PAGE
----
Courtesy of Westin
Courtesy of Westin
The hotel brand’s upcycling program highlights a 16-million-ton problem in the United States.
The hotel brand’s innovative new upcyling program will turn tons of old linens into something usable—and cute.
Article continues below advertisement
I try to lower my travel footprint by reusing towels and putting out the little “Yes, I will help you in your selfless quest to save the Earth by not changing my sheets” card. But I had never given a thought to what happens to those sheets once they are worn, stained, or torn. Perhaps they were resold down the hotel-chain chain, until they simply evaporated into lint at a dodgy truck-stop motel near Lufkin, Texas.
The truth is even worse than Lufkin. Those sheets, towels, and restaurant napkins and literally every piece of “fast fashion” you’ve purchased in the past 30 years end up as part of an endless stream of “textile waste,” a 16-million-ton problem in the United States, annually. About 10.5 million tons go directly to landfills where they account for 5 percent of waste, and 3.1 tons are (reassuringly) burned to generate energy. Although nearly all textiles are recyclable, only 16 percent are actually recycled—and that includes donations to secondhand stores. Most are shredded and become fiber fill or industrial rags.Anne Quito in Quartzy, we now know of a better way. Westin, the hotel company that built its identity around its Heavenly Bed program, is doing something special with its distressed sheets. In cooperation with Clean the World, it’s begun turning used linens into kids’ pajamas. Westin’s program, called Project Rise: ThreadForward, is an industry-first upcycling effort, in which 30,000 pounds of bed linen and terry cloth have been broken down and rewoven into new materials. As befits any great marketing campaign, the results are adorable: stretchy two-piece pajamas in Westin’s signature colors, with a graphic of a child holding a book and jumping over the moon.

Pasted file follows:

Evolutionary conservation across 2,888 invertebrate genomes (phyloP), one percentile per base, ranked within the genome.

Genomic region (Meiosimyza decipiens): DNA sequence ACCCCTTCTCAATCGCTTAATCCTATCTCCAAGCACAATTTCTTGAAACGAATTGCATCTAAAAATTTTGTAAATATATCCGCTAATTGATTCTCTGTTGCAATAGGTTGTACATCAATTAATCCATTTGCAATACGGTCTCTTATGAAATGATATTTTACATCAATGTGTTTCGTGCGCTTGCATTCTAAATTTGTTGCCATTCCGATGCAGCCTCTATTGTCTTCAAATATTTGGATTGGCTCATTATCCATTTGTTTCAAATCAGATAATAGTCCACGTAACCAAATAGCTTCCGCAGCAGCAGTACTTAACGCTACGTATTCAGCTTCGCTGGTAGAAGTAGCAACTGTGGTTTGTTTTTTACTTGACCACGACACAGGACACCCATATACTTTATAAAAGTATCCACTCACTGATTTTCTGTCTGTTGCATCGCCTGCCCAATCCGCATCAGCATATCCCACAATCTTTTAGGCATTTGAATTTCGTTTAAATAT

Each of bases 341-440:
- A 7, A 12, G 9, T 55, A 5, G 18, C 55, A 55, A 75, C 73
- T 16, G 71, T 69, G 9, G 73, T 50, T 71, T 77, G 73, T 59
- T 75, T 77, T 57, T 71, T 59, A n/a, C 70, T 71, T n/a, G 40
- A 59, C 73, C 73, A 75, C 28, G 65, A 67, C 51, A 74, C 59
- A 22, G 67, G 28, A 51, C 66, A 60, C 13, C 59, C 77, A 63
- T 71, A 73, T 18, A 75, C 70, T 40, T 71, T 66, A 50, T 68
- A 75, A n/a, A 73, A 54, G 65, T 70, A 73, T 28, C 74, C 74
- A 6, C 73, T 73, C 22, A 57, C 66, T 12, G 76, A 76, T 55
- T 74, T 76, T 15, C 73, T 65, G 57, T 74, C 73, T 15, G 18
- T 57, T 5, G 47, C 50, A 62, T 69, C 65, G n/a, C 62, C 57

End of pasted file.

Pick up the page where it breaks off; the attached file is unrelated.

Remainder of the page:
more from afar
Anthony Bourdain Was Writing a Travel Guide Before His Death, and It’s Being Published This Fall